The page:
On Tuesday morning, we gathered for the first Talkback of our tour, to discuss the previous night’s production of Tom Stoppard’s Rosencrantz & Guildenstern Are Dead at the Old Vic. The first London production of the play took place on that same stage 50 years ago, when the Old Vic was the home of the National Theatre. (We’ll be attending the National Theatre’s “new” home on Thursday, to see Amadeus.)
This production put particular emphasis on the character of the Player, and on his traveling troupe. David Haig–the British actor and playwright–was deeply charismatic and memorable in the role. His demeanor, red jacket, and troupe of actors/musicians/clowns put many in mind of a ringmaster. Others pointed out a more malevolent sense from him, almost satanic.
This production’s emphasis on the players brought out much of the playwright’s interest in the nature of theatre. His dramatic “death” late in the play brought home the play’s concern with the true nature of death, or as Guildenstern describes it: “not being.”
The friendship between the two main characters also gained attention in this production. Particularly memorable was a moment when Daniel Radcliffe, as Rosencrantz, told Joshua McGuire, as Guildenstern, “I wanted to make you happy.” We also particularly enjoyed the two leads’ wonderfully timed performance of the “question game,” in which no statements, repetitions, or rhetoric are allowed.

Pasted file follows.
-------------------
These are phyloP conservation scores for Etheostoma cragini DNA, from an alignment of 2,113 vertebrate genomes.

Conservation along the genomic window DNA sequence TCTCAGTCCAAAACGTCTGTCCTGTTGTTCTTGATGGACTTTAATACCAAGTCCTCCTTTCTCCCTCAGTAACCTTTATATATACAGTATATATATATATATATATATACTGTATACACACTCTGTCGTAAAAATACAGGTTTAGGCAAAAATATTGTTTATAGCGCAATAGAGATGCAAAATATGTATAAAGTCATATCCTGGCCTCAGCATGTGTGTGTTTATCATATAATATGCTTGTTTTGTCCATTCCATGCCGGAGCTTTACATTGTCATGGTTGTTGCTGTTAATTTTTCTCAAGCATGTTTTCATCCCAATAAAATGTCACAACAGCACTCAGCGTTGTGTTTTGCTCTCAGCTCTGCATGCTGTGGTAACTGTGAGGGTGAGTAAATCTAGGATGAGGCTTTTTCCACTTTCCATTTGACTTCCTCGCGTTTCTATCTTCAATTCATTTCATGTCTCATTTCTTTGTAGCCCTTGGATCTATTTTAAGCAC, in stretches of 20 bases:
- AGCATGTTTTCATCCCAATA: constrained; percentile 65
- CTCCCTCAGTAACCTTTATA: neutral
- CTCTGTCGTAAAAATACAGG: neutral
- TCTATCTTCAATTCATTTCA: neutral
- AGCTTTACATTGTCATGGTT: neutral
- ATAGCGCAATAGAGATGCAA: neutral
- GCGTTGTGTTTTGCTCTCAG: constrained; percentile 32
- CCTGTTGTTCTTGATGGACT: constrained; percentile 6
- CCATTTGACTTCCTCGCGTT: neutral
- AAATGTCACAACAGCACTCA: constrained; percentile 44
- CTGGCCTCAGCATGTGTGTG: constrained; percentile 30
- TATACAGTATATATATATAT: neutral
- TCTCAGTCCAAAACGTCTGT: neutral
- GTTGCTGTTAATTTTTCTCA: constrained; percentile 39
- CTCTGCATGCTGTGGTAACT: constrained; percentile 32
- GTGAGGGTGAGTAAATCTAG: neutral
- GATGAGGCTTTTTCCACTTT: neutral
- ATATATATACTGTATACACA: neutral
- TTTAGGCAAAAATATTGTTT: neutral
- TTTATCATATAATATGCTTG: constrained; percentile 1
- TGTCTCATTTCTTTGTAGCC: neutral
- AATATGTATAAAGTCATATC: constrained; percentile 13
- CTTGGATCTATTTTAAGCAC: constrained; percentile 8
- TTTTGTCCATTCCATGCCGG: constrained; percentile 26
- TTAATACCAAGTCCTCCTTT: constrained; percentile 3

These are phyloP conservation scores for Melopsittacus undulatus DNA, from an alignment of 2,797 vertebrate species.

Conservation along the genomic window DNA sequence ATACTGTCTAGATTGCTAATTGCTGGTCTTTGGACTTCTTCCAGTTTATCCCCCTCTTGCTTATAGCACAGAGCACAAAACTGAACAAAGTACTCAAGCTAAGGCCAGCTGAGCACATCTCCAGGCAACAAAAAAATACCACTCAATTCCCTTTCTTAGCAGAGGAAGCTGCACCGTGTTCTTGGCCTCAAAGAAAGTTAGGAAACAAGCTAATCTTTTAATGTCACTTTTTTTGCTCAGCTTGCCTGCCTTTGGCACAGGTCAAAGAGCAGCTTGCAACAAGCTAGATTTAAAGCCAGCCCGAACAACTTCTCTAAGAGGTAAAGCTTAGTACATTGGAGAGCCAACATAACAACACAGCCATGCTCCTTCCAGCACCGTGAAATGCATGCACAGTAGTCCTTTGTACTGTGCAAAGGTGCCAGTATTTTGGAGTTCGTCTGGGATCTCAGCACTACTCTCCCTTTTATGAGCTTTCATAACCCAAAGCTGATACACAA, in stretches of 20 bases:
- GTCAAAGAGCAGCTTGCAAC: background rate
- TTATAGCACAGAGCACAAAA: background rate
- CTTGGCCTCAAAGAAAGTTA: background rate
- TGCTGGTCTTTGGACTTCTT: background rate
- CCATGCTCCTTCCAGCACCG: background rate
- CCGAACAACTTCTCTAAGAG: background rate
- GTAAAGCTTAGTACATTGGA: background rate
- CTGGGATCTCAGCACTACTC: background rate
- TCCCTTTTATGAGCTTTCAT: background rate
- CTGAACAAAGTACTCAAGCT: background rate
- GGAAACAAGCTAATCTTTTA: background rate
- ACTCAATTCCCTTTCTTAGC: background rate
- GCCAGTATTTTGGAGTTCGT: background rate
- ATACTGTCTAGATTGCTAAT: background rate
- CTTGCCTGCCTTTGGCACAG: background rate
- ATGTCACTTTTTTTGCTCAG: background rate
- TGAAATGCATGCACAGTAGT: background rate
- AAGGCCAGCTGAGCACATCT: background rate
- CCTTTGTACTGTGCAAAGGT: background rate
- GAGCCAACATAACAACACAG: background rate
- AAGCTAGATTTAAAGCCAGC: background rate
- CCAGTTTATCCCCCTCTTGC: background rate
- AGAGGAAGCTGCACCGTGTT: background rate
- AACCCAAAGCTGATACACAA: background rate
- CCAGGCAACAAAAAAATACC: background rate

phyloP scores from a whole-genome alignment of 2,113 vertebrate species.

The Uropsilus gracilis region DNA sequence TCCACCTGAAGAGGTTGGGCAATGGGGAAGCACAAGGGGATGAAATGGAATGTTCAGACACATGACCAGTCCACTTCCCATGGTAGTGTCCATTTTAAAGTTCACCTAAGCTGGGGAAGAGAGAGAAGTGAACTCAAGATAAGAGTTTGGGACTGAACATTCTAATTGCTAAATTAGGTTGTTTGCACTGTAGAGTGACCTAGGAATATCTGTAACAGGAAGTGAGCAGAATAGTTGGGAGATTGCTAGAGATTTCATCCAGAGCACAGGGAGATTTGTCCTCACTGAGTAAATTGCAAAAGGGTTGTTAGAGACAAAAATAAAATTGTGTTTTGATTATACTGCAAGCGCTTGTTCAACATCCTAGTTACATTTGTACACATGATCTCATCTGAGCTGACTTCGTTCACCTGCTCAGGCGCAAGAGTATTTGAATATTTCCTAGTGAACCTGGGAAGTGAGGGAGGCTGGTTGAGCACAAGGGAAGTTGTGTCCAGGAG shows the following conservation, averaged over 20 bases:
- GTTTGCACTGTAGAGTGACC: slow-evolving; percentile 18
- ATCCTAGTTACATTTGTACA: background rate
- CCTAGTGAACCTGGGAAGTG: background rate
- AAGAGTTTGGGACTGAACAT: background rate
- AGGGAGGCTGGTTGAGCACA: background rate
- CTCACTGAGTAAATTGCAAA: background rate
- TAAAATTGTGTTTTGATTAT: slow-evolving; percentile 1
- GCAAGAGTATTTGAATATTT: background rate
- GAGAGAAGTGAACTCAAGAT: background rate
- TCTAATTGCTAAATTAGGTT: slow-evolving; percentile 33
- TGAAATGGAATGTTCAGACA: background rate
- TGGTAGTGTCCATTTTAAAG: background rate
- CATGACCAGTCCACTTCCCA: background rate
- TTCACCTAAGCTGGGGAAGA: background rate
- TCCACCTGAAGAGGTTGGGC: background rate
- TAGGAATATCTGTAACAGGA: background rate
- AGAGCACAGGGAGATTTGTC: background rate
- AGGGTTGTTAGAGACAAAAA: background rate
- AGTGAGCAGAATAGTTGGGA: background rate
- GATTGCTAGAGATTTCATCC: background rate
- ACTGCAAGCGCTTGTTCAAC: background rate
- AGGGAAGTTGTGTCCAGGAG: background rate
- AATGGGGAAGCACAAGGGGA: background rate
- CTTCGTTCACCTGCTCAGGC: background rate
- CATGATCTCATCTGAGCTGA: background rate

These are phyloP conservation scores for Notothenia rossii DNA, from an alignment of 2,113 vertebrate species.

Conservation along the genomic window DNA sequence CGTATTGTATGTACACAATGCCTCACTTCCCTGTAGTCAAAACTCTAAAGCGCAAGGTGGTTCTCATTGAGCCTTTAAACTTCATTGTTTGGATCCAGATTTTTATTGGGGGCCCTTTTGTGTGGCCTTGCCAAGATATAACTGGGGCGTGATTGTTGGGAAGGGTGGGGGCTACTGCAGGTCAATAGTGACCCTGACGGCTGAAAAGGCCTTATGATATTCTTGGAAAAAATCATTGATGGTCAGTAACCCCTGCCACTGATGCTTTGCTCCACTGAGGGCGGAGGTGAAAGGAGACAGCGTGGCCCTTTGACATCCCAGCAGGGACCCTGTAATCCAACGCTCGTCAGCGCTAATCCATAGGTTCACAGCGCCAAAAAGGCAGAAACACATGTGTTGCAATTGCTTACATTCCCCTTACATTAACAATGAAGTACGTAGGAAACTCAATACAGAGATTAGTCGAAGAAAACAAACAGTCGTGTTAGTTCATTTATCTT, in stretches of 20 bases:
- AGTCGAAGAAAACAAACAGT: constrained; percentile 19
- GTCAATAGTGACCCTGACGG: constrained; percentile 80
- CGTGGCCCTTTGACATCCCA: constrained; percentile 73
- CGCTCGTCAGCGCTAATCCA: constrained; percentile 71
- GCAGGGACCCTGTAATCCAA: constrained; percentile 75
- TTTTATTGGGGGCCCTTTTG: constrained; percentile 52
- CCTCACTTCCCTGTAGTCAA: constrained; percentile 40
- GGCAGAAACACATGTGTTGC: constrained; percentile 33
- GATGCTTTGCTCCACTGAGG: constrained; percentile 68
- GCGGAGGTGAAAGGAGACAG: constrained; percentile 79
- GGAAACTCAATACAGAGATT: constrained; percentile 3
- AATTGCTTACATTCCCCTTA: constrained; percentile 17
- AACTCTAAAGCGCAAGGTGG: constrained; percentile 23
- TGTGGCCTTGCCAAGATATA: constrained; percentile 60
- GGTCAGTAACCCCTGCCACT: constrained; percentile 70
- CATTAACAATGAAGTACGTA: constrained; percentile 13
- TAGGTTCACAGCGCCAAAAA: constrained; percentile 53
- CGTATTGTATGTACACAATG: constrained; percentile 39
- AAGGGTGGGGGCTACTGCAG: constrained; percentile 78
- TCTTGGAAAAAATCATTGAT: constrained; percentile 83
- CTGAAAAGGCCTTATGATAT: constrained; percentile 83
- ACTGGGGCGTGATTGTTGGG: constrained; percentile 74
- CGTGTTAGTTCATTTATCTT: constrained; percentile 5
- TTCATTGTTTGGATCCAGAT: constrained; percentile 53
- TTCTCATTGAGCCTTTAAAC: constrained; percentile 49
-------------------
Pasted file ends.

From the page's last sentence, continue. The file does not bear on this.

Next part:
After the Talkback, many of our travelers set out to enjoy another day of mild weather here in London. (Sorry, you snowbound friends at home.) Among the day’s destinations was the Courtauld Gallery, a perennial favorite. The collection stretches from the early Renaissance into the 20th century and is displayed in the elegant setting of Somerset House.
The Gallery is particularly renowned for its unrivaled collection of Impressionist and Post-Impressionist paintings, including masterpieces by Monet, Van Gogh and Gauguin and the largest collection of Cézannes in the UK.
Tuesday evening, many of us gathered at four different restaurants for the “dine-around.” This tour tradition is a great opportunity to get to know fellow travelers better over a terrific dinner. After dinner we all met up at the Royal Court, to see Simon McBurney’s stage adaptation of Robert Evans’s memoir, The Kid Stays in the Picture.